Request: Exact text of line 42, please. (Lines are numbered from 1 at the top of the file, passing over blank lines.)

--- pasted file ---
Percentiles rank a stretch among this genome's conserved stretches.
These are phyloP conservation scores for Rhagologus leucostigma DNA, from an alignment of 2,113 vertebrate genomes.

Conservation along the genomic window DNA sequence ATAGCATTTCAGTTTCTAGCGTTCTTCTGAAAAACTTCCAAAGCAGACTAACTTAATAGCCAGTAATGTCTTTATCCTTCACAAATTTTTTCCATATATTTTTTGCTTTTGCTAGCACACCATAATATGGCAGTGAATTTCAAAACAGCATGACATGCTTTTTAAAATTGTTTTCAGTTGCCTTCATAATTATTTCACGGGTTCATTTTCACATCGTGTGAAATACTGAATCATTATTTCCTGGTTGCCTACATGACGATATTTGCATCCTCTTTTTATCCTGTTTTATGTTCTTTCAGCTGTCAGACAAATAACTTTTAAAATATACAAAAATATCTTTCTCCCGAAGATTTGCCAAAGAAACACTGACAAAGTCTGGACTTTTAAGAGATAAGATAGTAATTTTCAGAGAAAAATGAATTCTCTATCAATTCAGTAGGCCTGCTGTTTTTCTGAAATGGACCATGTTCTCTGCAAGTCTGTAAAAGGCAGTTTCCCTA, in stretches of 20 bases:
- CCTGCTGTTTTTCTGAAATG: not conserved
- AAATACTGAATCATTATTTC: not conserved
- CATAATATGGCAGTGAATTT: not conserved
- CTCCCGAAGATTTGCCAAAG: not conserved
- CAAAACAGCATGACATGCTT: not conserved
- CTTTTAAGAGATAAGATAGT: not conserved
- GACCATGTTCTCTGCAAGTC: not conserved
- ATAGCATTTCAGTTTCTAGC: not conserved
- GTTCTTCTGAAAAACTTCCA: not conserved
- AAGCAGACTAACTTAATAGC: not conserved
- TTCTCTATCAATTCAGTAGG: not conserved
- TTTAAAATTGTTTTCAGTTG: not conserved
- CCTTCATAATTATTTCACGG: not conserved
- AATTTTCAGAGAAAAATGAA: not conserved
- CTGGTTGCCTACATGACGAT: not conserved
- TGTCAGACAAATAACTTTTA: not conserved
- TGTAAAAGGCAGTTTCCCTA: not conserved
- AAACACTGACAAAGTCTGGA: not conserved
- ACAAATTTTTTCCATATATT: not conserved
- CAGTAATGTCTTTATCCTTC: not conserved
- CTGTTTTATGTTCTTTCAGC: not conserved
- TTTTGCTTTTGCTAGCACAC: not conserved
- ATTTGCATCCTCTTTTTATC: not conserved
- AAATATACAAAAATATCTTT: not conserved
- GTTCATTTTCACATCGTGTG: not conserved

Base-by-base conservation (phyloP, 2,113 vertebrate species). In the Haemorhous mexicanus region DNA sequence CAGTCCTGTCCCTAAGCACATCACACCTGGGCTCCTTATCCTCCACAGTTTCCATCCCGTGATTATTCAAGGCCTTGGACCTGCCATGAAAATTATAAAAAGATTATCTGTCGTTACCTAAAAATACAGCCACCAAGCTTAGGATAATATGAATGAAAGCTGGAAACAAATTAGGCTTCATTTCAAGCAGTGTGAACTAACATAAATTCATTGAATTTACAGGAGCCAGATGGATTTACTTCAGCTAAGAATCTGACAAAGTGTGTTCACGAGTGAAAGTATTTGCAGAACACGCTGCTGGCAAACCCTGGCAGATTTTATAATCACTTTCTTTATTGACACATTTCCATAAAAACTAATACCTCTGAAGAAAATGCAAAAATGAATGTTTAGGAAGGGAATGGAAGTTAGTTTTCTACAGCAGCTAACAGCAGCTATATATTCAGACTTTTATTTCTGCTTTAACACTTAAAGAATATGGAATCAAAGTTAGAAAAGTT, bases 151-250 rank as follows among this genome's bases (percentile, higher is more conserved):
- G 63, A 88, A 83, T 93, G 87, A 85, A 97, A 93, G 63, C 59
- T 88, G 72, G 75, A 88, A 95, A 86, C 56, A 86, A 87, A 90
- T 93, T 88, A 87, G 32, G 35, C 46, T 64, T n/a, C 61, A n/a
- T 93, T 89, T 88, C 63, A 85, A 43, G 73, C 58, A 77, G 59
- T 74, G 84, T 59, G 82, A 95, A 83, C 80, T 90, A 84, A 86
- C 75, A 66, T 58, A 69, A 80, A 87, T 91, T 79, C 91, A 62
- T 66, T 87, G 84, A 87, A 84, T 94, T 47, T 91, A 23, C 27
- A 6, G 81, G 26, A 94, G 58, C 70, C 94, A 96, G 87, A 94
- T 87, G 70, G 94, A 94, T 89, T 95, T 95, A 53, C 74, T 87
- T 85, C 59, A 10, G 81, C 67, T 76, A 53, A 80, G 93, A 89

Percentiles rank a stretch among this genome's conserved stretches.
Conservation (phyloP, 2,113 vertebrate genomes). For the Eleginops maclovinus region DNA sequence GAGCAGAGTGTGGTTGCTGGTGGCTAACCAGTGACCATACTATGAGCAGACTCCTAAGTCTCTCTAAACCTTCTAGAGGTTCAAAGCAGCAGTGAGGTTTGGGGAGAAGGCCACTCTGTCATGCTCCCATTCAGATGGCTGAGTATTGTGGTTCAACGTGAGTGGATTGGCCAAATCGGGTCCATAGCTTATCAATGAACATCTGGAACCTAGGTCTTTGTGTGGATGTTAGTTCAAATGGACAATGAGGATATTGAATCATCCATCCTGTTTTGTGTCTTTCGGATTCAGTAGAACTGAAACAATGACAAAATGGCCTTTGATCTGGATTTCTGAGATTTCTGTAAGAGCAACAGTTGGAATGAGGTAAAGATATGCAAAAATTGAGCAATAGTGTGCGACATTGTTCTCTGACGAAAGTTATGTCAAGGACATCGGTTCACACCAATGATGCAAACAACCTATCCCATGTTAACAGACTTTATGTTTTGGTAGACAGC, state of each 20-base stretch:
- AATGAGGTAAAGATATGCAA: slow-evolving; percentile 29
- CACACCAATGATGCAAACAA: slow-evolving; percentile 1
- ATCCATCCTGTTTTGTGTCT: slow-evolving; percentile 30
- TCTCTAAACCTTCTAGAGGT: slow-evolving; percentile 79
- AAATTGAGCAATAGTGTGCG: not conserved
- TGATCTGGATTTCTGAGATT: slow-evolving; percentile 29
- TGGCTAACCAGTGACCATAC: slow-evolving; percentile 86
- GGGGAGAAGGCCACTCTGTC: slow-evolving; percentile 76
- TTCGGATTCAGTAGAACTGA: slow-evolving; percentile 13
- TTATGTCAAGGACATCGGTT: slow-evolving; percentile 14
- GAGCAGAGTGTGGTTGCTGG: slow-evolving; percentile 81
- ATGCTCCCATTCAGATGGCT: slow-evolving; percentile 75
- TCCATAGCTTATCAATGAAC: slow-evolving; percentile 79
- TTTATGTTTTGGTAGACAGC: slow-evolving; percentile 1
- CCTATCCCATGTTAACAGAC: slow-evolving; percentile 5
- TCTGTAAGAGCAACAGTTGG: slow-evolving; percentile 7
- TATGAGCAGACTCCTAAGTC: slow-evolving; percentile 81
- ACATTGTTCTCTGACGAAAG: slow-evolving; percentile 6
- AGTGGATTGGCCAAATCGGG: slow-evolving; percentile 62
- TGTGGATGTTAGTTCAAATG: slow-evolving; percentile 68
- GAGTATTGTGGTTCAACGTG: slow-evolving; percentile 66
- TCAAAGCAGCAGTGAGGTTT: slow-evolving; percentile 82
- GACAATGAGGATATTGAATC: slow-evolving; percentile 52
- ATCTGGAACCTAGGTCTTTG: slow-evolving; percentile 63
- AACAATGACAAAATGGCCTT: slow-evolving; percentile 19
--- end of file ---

- AATGAGGTAAAGATATGCAA: slow-evolving; percentile 29